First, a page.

China is already a major driver of global growth. The country’s leaders have grown more confident on the international stage and have begun to assert greater influence in Asia, Africa and Latin America, with things like special trade agreements and multibillion-dollar resource deals.
“They’re exerting a lot of influence on the global economy and becoming dominant in Asia,” said Eswar Prasad, a professor of trade policy at Cornell and former head of the International Monetary Fund’s China division. “A lot of other economies in the region are essentially riding on China’s coattails, and this is remarkable for an economy with a low per capita income.”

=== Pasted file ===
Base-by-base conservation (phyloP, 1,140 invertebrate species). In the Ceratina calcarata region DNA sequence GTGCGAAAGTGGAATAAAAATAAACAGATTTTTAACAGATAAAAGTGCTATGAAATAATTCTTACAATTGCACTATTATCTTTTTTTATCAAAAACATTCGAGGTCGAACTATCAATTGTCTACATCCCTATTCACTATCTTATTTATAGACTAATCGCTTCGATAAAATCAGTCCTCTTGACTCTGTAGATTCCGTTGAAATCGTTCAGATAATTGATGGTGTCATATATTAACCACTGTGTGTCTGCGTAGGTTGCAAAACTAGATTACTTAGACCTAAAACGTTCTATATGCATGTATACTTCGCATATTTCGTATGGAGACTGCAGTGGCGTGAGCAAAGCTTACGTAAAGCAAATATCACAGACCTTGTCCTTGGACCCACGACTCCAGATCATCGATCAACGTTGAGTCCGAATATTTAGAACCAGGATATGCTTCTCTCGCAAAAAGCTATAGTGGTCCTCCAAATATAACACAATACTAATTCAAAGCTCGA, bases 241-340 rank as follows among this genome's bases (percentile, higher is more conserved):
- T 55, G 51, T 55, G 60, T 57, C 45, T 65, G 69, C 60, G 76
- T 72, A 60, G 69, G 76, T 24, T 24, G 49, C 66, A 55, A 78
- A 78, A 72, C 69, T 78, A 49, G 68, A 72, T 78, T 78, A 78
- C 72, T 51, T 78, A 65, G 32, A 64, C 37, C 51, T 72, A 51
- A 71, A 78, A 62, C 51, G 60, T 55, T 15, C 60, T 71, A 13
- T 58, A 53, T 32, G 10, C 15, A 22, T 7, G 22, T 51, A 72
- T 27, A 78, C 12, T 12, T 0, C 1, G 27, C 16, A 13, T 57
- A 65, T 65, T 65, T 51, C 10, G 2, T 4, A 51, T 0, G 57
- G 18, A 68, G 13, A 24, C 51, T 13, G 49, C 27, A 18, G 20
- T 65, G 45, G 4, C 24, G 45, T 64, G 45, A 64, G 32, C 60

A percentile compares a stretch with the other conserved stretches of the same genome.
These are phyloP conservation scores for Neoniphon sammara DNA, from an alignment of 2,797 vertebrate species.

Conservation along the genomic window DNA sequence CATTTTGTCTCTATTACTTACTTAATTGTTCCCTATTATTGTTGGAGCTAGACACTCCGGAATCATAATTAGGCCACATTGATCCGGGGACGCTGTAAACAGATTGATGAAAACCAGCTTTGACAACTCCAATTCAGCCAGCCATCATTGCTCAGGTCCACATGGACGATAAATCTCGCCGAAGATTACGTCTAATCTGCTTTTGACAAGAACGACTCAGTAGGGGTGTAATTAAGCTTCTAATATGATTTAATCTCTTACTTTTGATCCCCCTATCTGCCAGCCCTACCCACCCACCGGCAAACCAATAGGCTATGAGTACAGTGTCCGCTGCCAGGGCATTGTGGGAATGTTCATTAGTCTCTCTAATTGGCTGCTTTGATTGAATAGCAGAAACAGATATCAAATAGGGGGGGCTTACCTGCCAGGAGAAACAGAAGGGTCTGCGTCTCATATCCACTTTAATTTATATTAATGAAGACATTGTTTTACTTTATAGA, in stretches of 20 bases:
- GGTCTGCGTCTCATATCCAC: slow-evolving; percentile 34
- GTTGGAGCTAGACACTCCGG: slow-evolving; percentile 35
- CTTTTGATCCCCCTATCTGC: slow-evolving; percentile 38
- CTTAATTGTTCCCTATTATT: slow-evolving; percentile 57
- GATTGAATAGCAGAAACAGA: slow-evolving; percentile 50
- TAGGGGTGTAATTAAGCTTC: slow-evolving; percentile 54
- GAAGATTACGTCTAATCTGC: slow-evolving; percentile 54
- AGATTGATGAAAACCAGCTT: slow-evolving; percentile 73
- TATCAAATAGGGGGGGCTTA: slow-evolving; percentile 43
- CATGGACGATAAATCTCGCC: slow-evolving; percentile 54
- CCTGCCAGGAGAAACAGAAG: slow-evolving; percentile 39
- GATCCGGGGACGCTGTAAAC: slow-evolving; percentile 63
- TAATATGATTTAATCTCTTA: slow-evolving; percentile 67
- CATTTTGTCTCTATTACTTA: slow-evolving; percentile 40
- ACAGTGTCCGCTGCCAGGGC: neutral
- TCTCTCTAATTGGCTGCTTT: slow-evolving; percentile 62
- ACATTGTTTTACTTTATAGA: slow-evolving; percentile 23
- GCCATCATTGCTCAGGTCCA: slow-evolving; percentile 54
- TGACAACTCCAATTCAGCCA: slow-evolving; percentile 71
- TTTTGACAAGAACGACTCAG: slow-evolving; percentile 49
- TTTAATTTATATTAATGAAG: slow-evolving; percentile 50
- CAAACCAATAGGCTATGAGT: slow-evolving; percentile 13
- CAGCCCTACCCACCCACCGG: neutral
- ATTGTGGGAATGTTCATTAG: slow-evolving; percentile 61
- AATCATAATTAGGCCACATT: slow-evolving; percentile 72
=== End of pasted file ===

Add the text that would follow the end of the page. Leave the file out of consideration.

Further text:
Beijing is also beginning to shape global dialogues on a range of issues, analysts said. Last year it asserted that the dollar must be phased out as the world’s primary reserve currency.
…There are huge challenges ahead, though. Economists say China is too heavily dependent on exports and investment and needs to encourage greater domestic consumption — something it has struggled to do.
See also an op-ed in the New York Times by Piers Brendon which puts this news in an historical perspective. See also Robert Reich’s blog post: “China is #2: What does that mean for us?” China Beat has also compiled a round-up of analysis and opinion on this topic.